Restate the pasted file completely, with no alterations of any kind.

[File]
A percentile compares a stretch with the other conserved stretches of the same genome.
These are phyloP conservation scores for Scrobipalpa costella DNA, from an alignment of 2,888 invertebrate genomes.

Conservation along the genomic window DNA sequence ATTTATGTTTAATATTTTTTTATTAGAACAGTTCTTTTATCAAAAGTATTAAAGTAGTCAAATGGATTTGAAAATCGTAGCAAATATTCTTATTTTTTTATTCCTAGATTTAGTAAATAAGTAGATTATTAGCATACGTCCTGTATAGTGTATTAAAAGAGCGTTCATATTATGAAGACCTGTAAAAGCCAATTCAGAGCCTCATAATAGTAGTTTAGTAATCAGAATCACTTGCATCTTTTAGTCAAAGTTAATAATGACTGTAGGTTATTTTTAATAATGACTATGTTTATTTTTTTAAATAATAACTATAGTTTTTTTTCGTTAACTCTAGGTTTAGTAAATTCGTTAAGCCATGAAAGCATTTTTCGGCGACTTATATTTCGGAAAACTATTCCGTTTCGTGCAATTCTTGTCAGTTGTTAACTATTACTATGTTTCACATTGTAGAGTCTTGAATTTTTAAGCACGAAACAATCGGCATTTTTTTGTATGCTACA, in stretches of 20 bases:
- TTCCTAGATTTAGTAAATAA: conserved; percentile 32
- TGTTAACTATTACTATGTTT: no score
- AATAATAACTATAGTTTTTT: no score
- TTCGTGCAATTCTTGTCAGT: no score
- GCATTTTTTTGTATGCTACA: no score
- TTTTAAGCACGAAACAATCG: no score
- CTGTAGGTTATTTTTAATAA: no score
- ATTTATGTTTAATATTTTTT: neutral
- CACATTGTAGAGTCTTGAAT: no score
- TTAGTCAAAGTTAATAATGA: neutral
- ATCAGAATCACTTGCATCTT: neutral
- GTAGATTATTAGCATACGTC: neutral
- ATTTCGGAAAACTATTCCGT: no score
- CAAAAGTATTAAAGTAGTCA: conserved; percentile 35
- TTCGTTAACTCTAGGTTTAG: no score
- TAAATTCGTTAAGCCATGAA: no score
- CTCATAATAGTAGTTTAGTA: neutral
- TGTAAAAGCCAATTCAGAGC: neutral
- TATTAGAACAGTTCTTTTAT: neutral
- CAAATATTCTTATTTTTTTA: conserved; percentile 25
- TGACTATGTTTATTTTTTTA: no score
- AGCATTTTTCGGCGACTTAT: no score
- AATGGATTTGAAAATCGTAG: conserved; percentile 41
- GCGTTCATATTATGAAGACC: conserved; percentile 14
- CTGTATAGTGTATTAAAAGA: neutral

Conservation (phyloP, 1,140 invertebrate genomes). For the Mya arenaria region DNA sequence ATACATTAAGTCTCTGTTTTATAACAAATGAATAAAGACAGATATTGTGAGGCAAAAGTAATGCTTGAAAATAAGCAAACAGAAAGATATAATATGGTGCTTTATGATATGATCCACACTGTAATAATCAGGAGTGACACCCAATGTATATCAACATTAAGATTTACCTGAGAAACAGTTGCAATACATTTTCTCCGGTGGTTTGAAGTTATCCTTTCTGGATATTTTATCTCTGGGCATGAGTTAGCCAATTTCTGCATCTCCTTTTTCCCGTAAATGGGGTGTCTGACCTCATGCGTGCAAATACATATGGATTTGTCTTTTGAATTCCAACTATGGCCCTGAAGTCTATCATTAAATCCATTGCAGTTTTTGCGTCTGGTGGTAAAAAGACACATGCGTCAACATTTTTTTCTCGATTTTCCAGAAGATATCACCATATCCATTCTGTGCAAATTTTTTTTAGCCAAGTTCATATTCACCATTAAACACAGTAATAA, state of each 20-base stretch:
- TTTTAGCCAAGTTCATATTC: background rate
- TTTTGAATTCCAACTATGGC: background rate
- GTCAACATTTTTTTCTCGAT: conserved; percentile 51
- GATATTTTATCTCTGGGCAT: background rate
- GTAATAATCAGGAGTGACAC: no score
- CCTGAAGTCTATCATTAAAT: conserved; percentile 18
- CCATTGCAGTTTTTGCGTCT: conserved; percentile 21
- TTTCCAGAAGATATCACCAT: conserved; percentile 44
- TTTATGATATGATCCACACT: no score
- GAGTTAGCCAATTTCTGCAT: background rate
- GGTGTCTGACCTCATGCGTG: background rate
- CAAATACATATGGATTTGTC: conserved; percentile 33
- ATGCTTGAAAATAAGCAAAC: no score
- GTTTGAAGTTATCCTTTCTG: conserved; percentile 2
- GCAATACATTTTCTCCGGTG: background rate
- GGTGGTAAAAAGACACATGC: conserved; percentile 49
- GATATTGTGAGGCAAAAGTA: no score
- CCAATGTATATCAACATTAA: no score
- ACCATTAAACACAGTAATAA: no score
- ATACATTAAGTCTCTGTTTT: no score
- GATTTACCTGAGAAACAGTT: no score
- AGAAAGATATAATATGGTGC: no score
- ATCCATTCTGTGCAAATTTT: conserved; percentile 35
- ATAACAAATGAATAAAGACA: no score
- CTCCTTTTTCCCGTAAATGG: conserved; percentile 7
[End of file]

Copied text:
A percentile compares a stretch with the other conserved stretches of the same genome.
These are phyloP conservation scores for Scrobipalpa costella DNA, from an alignment of 2,888 invertebrate genomes.

Conservation along the genomic window DNA sequence ATTTATGTTTAATATTTTTTTATTAGAACAGTTCTTTTATCAAAAGTATTAAAGTAGTCAAATGGATTTGAAAATCGTAGCAAATATTCTTATTTTTTTATTCCTAGATTTAGTAAATAAGTAGATTATTAGCATACGTCCTGTATAGTGTATTAAAAGAGCGTTCATATTATGAAGACCTGTAAAAGCCAATTCAGAGCCTCATAATAGTAGTTTAGTAATCAGAATCACTTGCATCTTTTAGTCAAAGTTAATAATGACTGTAGGTTATTTTTAATAATGACTATGTTTATTTTTTTAAATAATAACTATAGTTTTTTTTCGTTAACTCTAGGTTTAGTAAATTCGTTAAGCCATGAAAGCATTTTTCGGCGACTTATATTTCGGAAAACTATTCCGTTTCGTGCAATTCTTGTCAGTTGTTAACTATTACTATGTTTCACATTGTAGAGTCTTGAATTTTTAAGCACGAAACAATCGGCATTTTTTTGTATGCTACA, in stretches of 20 bases:
- TTCCTAGATTTAGTAAATAA: conserved; percentile 32
- TGTTAACTATTACTATGTTT: no score
- AATAATAACTATAGTTTTTT: no score
- TTCGTGCAATTCTTGTCAGT: no score
- GCATTTTTTTGTATGCTACA: no score
- TTTTAAGCACGAAACAATCG: no score
- CTGTAGGTTATTTTTAATAA: no score
- ATTTATGTTTAATATTTTTT: neutral
- CACATTGTAGAGTCTTGAAT: no score
- TTAGTCAAAGTTAATAATGA: neutral
- ATCAGAATCACTTGCATCTT: neutral
- GTAGATTATTAGCATACGTC: neutral
- ATTTCGGAAAACTATTCCGT: no score
- CAAAAGTATTAAAGTAGTCA: conserved; percentile 35
- TTCGTTAACTCTAGGTTTAG: no score
- TAAATTCGTTAAGCCATGAA: no score
- CTCATAATAGTAGTTTAGTA: neutral
- TGTAAAAGCCAATTCAGAGC: neutral
- TATTAGAACAGTTCTTTTAT: neutral
- CAAATATTCTTATTTTTTTA: conserved; percentile 25
- TGACTATGTTTATTTTTTTA: no score
- AGCATTTTTCGGCGACTTAT: no score
- AATGGATTTGAAAATCGTAG: conserved; percentile 41
- GCGTTCATATTATGAAGACC: conserved; percentile 14
- CTGTATAGTGTATTAAAAGA: neutral

Conservation (phyloP, 1,140 invertebrate genomes). For the Mya arenaria region DNA sequence ATACATTAAGTCTCTGTTTTATAACAAATGAATAAAGACAGATATTGTGAGGCAAAAGTAATGCTTGAAAATAAGCAAACAGAAAGATATAATATGGTGCTTTATGATATGATCCACACTGTAATAATCAGGAGTGACACCCAATGTATATCAACATTAAGATTTACCTGAGAAACAGTTGCAATACATTTTCTCCGGTGGTTTGAAGTTATCCTTTCTGGATATTTTATCTCTGGGCATGAGTTAGCCAATTTCTGCATCTCCTTTTTCCCGTAAATGGGGTGTCTGACCTCATGCGTGCAAATACATATGGATTTGTCTTTTGAATTCCAACTATGGCCCTGAAGTCTATCATTAAATCCATTGCAGTTTTTGCGTCTGGTGGTAAAAAGACACATGCGTCAACATTTTTTTCTCGATTTTCCAGAAGATATCACCATATCCATTCTGTGCAAATTTTTTTTAGCCAAGTTCATATTCACCATTAAACACAGTAATAA, state of each 20-base stretch:
- TTTTAGCCAAGTTCATATTC: background rate
- TTTTGAATTCCAACTATGGC: background rate
- GTCAACATTTTTTTCTCGAT: conserved; percentile 51
- GATATTTTATCTCTGGGCAT: background rate
- GTAATAATCAGGAGTGACAC: no score
- CCTGAAGTCTATCATTAAAT: conserved; percentile 18
- CCATTGCAGTTTTTGCGTCT: conserved; percentile 21
- TTTCCAGAAGATATCACCAT: conserved; percentile 44
- TTTATGATATGATCCACACT: no score
- GAGTTAGCCAATTTCTGCAT: background rate
- GGTGTCTGACCTCATGCGTG: background rate
- CAAATACATATGGATTTGTC: conserved; percentile 33
- ATGCTTGAAAATAAGCAAAC: no score
- GTTTGAAGTTATCCTTTCTG: conserved; percentile 2
- GCAATACATTTTCTCCGGTG: background rate
- GGTGGTAAAAAGACACATGC: conserved; percentile 49
- GATATTGTGAGGCAAAAGTA: no score
- CCAATGTATATCAACATTAA: no score
- ACCATTAAACACAGTAATAA: no score
- ATACATTAAGTCTCTGTTTT: no score
- GATTTACCTGAGAAACAGTT: no score
- AGAAAGATATAATATGGTGC: no score
- ATCCATTCTGTGCAAATTTT: conserved; percentile 35
- ATAACAAATGAATAAAGACA: no score
- CTCCTTTTTCCCGTAAATGG: conserved; percentile 7